8 insights from Brigham and Women's Dr. Linda Lee for GI practice success in 2021

Linda Lee, MD, Medical Director of Endoscopy at Boston-based Brigham and Women's Hospital, shared eight things Brigham and Women's Hospital is executing in 2021 to have a successful year.

Note: Responses were edited for style and content.

Question: What will make or break your practice in 2021?

Dr. Linda Lee: As no one could predict we would be living through a historic once-in-a-century pandemic, none of us knows what 2021 will bring, although we all hope for a reprieve. Some factors that will be important for allowing academic GI practices to thrive include the following:

1. Protect patients: Patients have expressed a reluctance to step into hospitals because they are concerned about COVID-19. Vaccinations will help with this, as well as emphasizing [your] hospital's safe care commitment. This should be messaged to patients through multiple methods including text messages, online patient portals, websites, and signs posted in the clinics and endoscopy units outlining steps being taken to ensure the safety of all staff and patients. COVID-19 testing should be performed in close proximity to procedures, especially in areas with high COVID-19 prevalence. Patient entry to hospitals should be controlled and monitored, with everyone masked at all times except during procedures, and visitors [should be] kept to a minimum except when essential for care of the patient. Waiting rooms should be kept pristine, with plastic shields and appropriate social distancing.

2. Protect and support staff: Staff similarly need to be protected. Vaccination and availability of proper personal protective equipment will be essential for protecting all staff. Reminding staff to be vigilant about social distancing when eating with masks removed is also critical. All staff also need to remain mindful when outside the hospital. Staff absences due to illness/need to quarantine can quickly decimate an endoscopy unit's ability to keep functioning. Even if all staff within GI clinics and endoscopy units remain healthy, if there is need in the rest of the hospital due to loss of staff, the hospital will redeploy GI staff to support other areas of the hospital.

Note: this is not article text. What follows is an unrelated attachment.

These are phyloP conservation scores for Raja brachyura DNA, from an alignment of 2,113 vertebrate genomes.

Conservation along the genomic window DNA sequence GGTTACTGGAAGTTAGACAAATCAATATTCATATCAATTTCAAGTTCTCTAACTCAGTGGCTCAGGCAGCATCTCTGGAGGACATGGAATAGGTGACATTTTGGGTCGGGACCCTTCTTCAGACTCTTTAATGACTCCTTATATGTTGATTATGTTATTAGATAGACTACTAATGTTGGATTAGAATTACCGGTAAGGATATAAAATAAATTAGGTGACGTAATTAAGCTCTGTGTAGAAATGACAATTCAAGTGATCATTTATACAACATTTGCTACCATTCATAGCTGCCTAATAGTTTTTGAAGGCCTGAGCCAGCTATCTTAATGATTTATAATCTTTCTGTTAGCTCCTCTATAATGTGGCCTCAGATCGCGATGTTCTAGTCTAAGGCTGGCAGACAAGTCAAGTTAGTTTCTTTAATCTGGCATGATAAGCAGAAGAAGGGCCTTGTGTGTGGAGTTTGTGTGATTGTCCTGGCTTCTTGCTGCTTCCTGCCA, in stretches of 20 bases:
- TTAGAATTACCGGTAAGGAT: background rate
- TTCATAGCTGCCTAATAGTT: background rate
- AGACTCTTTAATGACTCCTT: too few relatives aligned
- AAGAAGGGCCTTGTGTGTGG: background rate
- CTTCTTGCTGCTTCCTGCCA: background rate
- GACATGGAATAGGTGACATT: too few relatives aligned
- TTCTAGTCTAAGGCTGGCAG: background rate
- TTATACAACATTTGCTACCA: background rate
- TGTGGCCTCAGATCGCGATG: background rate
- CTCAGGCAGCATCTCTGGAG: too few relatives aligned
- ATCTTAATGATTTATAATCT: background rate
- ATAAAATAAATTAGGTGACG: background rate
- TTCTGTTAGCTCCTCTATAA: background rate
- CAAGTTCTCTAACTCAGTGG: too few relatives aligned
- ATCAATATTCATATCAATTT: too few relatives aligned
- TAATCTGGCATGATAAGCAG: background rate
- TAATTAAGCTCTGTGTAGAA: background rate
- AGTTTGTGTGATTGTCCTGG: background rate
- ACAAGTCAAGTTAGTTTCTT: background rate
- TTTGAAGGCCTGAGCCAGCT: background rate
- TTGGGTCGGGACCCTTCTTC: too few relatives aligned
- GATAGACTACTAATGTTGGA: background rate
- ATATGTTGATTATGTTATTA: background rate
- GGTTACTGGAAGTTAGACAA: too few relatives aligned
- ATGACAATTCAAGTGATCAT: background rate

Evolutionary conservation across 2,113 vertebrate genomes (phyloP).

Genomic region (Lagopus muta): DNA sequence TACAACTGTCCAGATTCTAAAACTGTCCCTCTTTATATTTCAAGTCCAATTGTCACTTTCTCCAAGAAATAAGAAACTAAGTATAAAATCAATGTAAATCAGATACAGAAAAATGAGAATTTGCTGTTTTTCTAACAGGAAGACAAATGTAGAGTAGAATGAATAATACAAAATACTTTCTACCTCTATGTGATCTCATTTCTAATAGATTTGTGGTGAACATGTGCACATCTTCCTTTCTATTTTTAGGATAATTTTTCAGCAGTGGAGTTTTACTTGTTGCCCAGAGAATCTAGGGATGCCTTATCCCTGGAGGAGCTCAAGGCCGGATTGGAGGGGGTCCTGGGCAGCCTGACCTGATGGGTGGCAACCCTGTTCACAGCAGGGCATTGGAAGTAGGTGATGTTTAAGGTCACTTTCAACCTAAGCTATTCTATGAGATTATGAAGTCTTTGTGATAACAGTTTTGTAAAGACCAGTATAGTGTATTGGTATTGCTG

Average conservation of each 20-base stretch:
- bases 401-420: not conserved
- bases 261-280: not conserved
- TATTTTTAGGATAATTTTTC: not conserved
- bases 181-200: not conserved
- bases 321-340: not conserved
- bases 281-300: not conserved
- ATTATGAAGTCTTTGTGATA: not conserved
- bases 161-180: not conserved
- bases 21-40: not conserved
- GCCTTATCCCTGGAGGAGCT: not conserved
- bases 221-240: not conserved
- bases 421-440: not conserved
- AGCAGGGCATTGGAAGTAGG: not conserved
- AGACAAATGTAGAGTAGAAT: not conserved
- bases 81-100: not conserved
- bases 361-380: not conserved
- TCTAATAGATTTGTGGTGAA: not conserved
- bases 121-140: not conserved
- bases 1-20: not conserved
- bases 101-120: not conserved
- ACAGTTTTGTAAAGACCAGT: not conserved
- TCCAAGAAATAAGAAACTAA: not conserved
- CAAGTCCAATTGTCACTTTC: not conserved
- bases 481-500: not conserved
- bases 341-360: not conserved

3. Ambulatory endoscopy centers: Due to many patients' preference to avoid entering hospitals, academic GI practices should leverage any ambulatory endoscopy centers associated with the hospital and shift as many procedures as possible to these locations outside the hospital.

4. Home hospital: Many hospitals are struggling with inpatient capacity. A novel approach to this is beginning a home hospital program where appropriate inpatients are transferred to their homes for ongoing inpatient-level care by physicians and nurses. Many GI diseases can be managed in this setting, including [inflammatory bowel disease] flares, mild acute pancreatitis, painless jaundice and [also for] patients who require additional assistance for colonoscopy preparations.

5. Protect parity reimbursement for telemedicine: Virtual medicine is here to stay, and insurances and our state and federal governments must understand and support this. Ongoing parity of payment for telemedicine visits is critical even beyond the pandemic, and we must lobby for this to continue. Telemedicine can also help address healthcare inequities, with many disadvantaged patients unable to access healthcare easily due to transportation issues.

6. Streamline care: GI clinics and endoscopy units must make it easier for patients to access care by leveraging online portals for exchange of information, preoperative questionnaires and instructions and communication. The tendency in large institutions is to separate into silos where patients need to call a separate number to register, schedule a preoperative anesthesia appointment, book their procedure and book a clinic visit, etc. Inefficiencies must be reduced to help retain patients who need to return for follow-up visits and procedures.

7. Contain costs: This is self-evident, however, overhead costs may not be as transparent in academic practices, and every cost must be examined by leadership to determine what can be eliminated or reduced. Some examples include payment for parking with many working remotely predominantly, [continuing medical education] monies with virtual courses, and, of course, scope contracts and equipment used in endoscopy.

8. Celebrate successes: This past year has presented unprecedented challenges and difficulties for everyone, and we need to remember to support everyone positively on the GI team. Even little gestures such as sharing a patient's positive feedback about staff with all, not only within the GI group, but also with hospital leadership, will be uplifting.

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